‘We looked at the relationship between heading and changes in the brain and changes in cognitive functions [thinking and memory], and we found that the more heading people do, the more likely we are to find microscopic structural abnormalities in the brain, and they’re more likely to do poorly on cognitive tests, particularly in terms of memory,’ said study author Dr. Michael Lipton, associate director of the Gruss Magnetic Resonance Research Center at Albert Einstein College of Medicine and medical director of magnetic resonance imaging at Montefiore Medical Center, both in New York City.
One failed cognitive test? Deriving enjoyment from playing and or watching soccer.
Dr. Liptin, however, cannot say for sure if heading directly caused these signs of brain injury, that he has merely observed an association. For all we know, these players could enjoy soccer so much because they were already brain-damaged.
The DDs were, however, still below the legal limit of 0.08 … for now. Because drivers begin to show signs of impairment at 0.05, federal accident investigators have recommended that states lower their drunk driving limits to that level. Over 100 countries have already started this and found a significant reduction in highway fatalities and volume in IHOPs after 10pm.
Of course, none of this would be an issue if more people would (a) watch baseball to learn what “designated” means and (b) keep those puritans from turning the American League into the National League by eliminating the DH rule.
Neil Armstrong only had one line — one line! — when he exited the Apollo 11 lunar lander on July 20, 1969, and according to the recorded record, NASA should have given it to his first understudy, Buzz Aldrin. (Michael Collins had to sit quietly off-camera, pressing buttons as second understudy and head techie.)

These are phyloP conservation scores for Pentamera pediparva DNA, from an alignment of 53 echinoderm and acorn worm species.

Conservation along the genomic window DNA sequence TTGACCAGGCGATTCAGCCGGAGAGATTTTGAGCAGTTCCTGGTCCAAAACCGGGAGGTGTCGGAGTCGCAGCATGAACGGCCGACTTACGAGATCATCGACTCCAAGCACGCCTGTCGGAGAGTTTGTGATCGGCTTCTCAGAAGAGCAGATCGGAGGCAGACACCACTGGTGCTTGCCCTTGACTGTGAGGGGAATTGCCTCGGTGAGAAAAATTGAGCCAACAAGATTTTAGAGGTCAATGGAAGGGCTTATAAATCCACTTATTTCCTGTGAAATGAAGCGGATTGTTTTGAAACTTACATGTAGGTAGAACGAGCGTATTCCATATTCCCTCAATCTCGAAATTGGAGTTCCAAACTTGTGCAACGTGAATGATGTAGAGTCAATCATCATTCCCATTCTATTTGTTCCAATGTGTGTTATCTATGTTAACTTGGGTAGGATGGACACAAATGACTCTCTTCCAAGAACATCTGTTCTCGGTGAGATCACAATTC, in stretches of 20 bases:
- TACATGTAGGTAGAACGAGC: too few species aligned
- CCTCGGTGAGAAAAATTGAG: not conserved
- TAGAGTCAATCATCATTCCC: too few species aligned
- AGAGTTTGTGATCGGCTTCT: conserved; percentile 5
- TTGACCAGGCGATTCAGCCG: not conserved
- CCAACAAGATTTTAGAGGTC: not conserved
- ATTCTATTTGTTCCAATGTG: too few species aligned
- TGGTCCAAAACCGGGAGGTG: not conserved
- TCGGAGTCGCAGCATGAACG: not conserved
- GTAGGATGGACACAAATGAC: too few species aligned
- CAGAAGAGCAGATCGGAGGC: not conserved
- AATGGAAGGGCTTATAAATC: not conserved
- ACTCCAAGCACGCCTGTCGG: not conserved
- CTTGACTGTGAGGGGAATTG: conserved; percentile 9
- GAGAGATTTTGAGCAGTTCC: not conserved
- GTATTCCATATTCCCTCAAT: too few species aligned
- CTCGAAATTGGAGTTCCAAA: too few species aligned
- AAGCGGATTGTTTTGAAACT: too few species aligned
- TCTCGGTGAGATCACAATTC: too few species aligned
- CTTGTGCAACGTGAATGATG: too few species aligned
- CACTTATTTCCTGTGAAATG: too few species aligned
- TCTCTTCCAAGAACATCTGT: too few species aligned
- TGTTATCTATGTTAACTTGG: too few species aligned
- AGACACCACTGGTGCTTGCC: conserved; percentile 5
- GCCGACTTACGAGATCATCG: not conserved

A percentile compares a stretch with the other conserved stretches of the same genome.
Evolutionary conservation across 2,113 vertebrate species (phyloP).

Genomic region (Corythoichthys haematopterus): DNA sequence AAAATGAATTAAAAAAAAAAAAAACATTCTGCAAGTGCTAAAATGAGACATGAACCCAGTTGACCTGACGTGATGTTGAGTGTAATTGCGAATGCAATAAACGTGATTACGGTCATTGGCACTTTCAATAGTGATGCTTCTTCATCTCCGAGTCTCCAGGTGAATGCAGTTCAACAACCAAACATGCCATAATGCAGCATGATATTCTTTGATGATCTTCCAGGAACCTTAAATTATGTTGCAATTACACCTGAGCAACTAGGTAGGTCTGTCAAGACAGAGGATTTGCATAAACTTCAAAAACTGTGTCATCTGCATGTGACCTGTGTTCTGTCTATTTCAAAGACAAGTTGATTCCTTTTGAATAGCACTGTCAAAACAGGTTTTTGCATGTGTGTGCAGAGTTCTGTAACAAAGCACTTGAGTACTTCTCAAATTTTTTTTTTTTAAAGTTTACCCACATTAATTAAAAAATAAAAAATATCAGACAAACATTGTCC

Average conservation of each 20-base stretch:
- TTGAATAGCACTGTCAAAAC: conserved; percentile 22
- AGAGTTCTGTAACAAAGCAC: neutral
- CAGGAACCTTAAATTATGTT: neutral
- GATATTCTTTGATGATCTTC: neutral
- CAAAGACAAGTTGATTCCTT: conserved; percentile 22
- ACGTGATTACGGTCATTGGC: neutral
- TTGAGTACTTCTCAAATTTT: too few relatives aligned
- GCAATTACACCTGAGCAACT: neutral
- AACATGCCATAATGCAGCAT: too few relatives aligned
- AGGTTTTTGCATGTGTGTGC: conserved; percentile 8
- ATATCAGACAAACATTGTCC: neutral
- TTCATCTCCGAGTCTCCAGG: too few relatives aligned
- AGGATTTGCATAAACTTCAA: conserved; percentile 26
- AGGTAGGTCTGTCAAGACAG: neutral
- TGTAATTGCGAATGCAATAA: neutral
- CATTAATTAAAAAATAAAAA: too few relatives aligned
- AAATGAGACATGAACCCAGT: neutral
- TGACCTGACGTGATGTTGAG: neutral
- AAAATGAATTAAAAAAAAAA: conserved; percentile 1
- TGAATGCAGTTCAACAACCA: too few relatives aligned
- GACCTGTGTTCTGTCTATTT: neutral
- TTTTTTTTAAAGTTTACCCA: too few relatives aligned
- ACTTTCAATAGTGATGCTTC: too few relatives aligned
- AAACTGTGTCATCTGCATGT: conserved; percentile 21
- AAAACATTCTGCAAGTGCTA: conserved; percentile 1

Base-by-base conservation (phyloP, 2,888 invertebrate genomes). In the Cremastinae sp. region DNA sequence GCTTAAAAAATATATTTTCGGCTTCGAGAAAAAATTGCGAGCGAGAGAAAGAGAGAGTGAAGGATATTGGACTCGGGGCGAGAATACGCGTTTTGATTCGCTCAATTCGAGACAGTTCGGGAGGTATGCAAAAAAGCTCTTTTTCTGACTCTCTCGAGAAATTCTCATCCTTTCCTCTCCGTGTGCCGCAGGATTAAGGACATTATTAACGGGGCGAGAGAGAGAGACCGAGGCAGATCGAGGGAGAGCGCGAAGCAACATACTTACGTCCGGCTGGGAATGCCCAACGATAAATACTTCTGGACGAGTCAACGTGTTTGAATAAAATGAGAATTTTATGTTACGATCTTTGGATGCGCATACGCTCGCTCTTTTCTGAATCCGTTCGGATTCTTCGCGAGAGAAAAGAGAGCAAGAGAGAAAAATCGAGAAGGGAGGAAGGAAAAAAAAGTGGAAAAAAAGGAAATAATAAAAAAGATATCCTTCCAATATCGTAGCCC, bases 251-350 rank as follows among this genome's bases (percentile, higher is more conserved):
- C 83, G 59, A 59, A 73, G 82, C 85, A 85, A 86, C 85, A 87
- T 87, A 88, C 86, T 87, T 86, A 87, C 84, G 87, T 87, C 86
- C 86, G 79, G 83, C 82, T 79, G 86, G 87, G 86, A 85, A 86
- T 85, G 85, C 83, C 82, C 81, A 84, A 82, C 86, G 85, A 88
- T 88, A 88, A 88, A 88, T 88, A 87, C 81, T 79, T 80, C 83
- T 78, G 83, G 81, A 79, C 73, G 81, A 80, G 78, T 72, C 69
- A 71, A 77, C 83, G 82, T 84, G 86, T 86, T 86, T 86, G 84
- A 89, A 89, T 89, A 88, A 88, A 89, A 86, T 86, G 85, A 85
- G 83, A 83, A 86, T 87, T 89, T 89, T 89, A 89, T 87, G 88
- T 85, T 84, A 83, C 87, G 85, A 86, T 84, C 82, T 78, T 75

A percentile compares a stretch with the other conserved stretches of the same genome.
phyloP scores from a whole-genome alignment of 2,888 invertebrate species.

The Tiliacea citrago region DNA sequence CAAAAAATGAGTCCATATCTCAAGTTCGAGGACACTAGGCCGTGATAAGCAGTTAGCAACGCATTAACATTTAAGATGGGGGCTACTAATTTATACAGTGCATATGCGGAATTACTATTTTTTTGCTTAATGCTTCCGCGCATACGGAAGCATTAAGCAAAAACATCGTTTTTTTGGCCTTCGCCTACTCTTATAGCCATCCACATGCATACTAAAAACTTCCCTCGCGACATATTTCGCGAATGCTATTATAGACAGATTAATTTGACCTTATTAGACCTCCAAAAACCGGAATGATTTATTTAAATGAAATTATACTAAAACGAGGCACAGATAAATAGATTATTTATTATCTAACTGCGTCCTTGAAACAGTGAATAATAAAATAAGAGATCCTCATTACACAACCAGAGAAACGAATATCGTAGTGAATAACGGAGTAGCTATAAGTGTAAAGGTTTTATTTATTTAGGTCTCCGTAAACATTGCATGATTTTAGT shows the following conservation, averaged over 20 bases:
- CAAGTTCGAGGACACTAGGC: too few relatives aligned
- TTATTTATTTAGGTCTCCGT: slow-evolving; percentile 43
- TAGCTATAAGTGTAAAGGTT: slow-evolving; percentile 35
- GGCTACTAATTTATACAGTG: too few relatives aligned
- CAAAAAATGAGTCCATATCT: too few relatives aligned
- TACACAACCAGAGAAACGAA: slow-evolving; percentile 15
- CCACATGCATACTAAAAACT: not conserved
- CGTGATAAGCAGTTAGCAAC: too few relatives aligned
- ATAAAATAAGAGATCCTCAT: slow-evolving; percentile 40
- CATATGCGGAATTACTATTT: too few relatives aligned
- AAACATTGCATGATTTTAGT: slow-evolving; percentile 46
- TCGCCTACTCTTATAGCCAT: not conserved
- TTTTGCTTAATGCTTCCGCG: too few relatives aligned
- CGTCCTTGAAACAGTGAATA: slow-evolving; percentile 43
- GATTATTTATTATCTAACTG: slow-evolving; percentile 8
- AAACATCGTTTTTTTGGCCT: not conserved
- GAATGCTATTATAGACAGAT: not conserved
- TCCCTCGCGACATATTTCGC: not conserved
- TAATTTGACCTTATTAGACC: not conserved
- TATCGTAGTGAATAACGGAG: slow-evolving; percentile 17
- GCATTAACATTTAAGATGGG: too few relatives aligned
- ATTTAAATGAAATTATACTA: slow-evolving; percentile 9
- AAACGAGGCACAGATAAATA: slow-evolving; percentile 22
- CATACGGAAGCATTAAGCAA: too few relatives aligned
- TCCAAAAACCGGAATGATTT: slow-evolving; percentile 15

As he stepped onto the moon, he was supposed to say, “That’s one small step for a man, one giant leap for mankind.” However, all everyone heard is “One small step for man,” a flub that destroyed the script writer’s vision of contrasting the actions of a single person with that of the human collective.
That screenwriter, Gary Mitchell, later hanged himself in the background of the sound stage where they filmed it.
But, now that Armstrong is gone, linguists are finally ready to give him the benefit of the doubt and admit that maybe he didn’t botch his big moon-landing line. They now think that Armstrong merely slurred his speech, blending the “for a” in the way that people from Ohio are wont to do, growling it out as “frrr(uh) man.”
The Guys, however, are ready to believe that Neil Armstrong was just drunk. Did you see his moonwalk?
With summer just around the corner, you’re probably thinking that cold season is over. If the news last week that there is poop in your pool didn’t convince you, we’ve got more evidence that the world is covered in gross stuff to make you sick.
The CDC partially blames improper cleaning and maintenance procedures, but also that you — yes, you — are not fooling anybody. We’ve seen you at the bar and know that you go to the bathroom every 30 minutes.
So, what can you do to help prevent the already rising number of pool-illness incidents?
1. Wash that ass. Unwashed perianal regions (that area ranging from your pee parts to your anus, including the taint) contain 0.14 grams of fecal matter on average. So, scrub up with soap before soap before going to the pool — or, for that matter, sitting on shared surfaces or standing upwind from anybody.
2. Stop pooping in the pool. Or peeing. Or farting after eating “complete proteins.” And if you have diarrhea, just imagine there are poop-eating sharks — or shartks — waiting for you.
Thank you for your attention. Hope you have a rad summer.